PL: What year? What year was this Hugh?
HL: 1943. This story is in the, in the records for it. It’s all there. So we hung around for about a good six to seven weeks while our future was decided. We were set down, down the, on course for a bit of a rest. R&R they called it, which we thoroughly enjoyed, but when we got back they told us that we were going back to Britain and this is [laughs] we had to go back by train to Bombay. Well, that was a long long long long way. We were given sandwiches and stuff to get there which petered out long before we were half way down the journey. And the train stopped at this station and right opposite us was a big buffet and I said, ‘How long will we stop for?’ They said, ‘Oh a good fifteen, twenty minutes.’ So I volunteered to go out and buy the sandwiches. But what I had not reckoned with, reckoned on was the way the natives [laughs] didn’t think about queues. They just barged in and I kept finding myself at the back of this barge. I never got the sandwiches because I suddenly realized the train was moving and there I was. And I had to turn around and run but I couldn’t reach my carriage. There was a carriage near the end which had a window open and I just caught the top of the window and dived straight through. And inside there it was full of the local natives of the rather low caste. And they were packed in like sardines and I was jammed up against this door and I thought, ‘What the Dickens do I do here?’ Well, I thought, I just felt my hip pocket. My revolver was still there so I just kept my hand on it and waited and waited and waited until the train came to a stop again and I got out quickly and ran along to the front where we were travelling first class and jumped in. They said, ‘Where are the sandwiches?’ [laughs] I won’t tell you what I said but it’s not repeatable.
Other: He doesn’t normally talk much my husband. He’s making up for it this morning. He reads.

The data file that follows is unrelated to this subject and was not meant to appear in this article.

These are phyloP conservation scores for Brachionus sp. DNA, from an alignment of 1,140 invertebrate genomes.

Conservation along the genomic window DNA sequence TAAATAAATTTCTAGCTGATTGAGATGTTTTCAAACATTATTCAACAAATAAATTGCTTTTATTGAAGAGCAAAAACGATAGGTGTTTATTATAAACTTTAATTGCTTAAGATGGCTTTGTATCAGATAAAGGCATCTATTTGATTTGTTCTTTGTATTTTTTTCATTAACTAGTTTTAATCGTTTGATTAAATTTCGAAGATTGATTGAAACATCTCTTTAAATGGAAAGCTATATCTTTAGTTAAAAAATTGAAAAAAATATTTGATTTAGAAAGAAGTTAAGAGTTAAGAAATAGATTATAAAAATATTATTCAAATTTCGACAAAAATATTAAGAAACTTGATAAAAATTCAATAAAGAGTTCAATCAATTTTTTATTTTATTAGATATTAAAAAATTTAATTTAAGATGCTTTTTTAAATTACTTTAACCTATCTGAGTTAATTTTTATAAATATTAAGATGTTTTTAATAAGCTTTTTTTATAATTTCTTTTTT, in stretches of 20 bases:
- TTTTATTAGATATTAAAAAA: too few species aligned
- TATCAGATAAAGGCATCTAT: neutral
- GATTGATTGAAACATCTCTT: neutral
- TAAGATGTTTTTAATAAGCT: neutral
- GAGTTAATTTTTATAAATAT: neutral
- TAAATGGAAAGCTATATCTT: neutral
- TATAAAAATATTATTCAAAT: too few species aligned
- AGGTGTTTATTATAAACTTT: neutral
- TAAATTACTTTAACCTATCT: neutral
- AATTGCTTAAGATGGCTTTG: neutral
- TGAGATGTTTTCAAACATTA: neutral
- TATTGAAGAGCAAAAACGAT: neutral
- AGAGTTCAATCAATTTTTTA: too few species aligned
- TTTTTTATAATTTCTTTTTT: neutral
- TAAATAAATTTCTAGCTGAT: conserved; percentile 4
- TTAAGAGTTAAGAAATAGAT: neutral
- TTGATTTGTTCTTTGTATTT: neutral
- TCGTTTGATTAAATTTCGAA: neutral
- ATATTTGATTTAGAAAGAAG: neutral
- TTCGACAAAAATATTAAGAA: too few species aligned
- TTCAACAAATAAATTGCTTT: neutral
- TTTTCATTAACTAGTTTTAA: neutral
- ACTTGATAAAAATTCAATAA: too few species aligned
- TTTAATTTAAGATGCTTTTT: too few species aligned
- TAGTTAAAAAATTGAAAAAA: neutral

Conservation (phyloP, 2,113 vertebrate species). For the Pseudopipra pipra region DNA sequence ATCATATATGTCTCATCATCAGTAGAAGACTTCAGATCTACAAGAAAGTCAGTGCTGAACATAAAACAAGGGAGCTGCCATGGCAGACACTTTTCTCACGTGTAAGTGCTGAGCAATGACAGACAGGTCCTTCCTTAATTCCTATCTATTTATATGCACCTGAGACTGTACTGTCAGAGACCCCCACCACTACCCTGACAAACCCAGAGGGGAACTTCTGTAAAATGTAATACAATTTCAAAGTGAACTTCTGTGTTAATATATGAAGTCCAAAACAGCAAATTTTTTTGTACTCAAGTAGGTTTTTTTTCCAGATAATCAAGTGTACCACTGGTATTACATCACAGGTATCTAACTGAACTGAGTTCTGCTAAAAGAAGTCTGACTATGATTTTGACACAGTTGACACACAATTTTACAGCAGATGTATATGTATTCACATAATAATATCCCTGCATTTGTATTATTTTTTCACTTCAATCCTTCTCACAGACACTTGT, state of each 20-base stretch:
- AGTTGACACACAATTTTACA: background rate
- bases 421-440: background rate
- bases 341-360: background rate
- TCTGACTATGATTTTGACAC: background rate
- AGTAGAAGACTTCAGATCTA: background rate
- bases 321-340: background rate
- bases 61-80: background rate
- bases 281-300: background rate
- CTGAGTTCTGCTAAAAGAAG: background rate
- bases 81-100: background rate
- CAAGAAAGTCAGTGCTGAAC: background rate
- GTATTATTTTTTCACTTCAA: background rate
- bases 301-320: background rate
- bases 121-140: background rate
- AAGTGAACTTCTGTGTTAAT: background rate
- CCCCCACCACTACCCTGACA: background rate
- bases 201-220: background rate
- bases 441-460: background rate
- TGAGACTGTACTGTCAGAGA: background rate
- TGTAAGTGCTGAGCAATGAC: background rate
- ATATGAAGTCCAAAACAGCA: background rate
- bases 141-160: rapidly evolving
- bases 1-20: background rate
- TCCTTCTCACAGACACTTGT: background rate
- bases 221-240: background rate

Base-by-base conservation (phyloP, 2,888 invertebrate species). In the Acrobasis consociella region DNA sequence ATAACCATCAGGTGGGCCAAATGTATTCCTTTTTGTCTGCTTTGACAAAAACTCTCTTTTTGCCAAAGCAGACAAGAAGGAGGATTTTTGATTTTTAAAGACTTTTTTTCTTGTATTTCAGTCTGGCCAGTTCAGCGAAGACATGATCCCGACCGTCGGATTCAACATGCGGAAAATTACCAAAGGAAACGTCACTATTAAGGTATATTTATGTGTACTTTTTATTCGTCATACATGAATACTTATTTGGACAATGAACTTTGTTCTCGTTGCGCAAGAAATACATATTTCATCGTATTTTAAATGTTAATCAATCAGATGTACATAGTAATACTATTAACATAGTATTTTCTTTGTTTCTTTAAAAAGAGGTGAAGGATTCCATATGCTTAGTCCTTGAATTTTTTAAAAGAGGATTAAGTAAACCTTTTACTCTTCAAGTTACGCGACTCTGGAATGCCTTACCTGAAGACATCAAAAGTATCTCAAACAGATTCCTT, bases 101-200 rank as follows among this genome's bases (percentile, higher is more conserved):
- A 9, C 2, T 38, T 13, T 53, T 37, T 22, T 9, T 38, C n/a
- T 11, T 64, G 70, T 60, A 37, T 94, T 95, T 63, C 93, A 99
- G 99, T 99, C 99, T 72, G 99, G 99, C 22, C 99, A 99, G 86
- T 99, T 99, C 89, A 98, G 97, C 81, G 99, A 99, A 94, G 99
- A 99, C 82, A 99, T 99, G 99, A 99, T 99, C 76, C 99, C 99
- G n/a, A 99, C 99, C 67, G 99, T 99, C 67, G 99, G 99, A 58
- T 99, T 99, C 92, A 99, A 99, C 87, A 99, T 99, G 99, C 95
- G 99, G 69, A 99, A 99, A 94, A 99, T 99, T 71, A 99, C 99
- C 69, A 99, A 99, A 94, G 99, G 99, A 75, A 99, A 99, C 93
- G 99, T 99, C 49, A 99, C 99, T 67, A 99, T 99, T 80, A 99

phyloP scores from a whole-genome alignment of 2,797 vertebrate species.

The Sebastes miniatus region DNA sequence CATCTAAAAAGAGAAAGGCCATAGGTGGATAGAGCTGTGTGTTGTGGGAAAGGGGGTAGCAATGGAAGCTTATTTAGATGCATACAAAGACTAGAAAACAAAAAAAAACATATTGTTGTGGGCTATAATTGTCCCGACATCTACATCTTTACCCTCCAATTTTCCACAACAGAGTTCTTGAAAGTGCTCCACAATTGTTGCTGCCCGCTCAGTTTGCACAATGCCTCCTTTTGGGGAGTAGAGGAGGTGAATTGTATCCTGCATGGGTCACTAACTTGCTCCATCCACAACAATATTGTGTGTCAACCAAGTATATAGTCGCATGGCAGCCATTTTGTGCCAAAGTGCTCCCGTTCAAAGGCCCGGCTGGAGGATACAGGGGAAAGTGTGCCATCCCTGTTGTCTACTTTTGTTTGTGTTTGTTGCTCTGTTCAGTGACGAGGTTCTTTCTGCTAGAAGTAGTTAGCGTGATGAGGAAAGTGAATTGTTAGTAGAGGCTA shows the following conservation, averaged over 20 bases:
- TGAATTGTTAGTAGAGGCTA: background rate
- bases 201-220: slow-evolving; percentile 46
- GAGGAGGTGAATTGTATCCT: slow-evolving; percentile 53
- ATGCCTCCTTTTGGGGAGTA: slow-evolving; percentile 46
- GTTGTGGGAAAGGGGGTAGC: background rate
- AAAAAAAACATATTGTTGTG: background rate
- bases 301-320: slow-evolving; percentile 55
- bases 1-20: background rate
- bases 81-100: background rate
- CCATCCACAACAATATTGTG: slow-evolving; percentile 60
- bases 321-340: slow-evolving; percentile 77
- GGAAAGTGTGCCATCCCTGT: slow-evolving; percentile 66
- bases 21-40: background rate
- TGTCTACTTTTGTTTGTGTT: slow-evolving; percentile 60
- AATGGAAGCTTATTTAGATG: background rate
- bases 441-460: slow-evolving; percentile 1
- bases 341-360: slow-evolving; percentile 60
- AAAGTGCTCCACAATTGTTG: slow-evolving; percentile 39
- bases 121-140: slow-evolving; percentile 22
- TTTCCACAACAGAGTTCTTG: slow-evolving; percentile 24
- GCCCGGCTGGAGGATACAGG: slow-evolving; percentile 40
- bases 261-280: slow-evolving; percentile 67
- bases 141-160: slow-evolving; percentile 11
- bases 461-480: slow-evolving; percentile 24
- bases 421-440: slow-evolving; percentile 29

HL: I’m missing my slipper [pause] So, that was just a little bit of a what I would call the humorous side of air force life. And we had a lovely trip back on a rather nice boat. And joined these, went through the Suez Canal, through all the Mediterranean in convoy because there still were submarines about. And we got to Liverpool and one of the jobs I got at Liverpool Dock was to be in charge of the baggage. I was put ashore as the baggage master. And because I went ashore I had to take some food with me because I’d be down there for quite some time. And after about an hour or so’s work supervising what was going on we all stopped for a, for a meal. Including the local lads who were working with us. And I pulled out my sandwiches. Beautiful white bread and they came over, looked at it, ‘Oh my goodness that looks really good.’ I said, ‘It’s only a, it’s only a sandwich.’ But he was having his, and it was a dirty black brown bread. It was called the National Loaf. I said, ‘Oh my goodness. Look. Do us a swap.’ He said, ‘Thank you. I’m not going to take them. I’m going to take it home to my family. They haven’t seen white bread for two or three years.’ And it suddenly dawned on me at that time you know people are suffering. Particularly in Liverpool because they had a lot of bombing. And I think of that story often. Went on from there to join 10 Squadron which was our posting. And when I got there I found myself promoted to officer rank and the rank of pilot officer. Which was totally and utterly unexpected but for some reason they thought I was good enough. And that was it. I did a total of thirty one operations with 10 Squadron. Eleven of them were over France. Started from D-Day where our job was to disrupt as much of the enemy’s supplies to their, to our boys that were on the beaches down below as far as we possibly could. I think we did a reasonable job of it. It was a success in the end. But one of the interesting things about that is that what I didn’t know at the time was that on the beaches below my own brother was there. They were at Caen. And he was a corporal at that time in the Royal Scots Fusiliers and we were comparing, you know stories some time afterwards and discovered that whilst he was fighting down there I’d been dropping bombs, or my crew were dropping bombs on German troops at a particular position not far away from where he was. And I found out that Field Marshall Montgomery had awarded him the military medal for his efforts. Just a little story but part of a family and our effort together. And because of these [coughs] excuse me. These French trips and these French bombing raids. Switch off for a second.
[recording paused]
PL: Restarting the tape. So Hugh you were talking about Caen.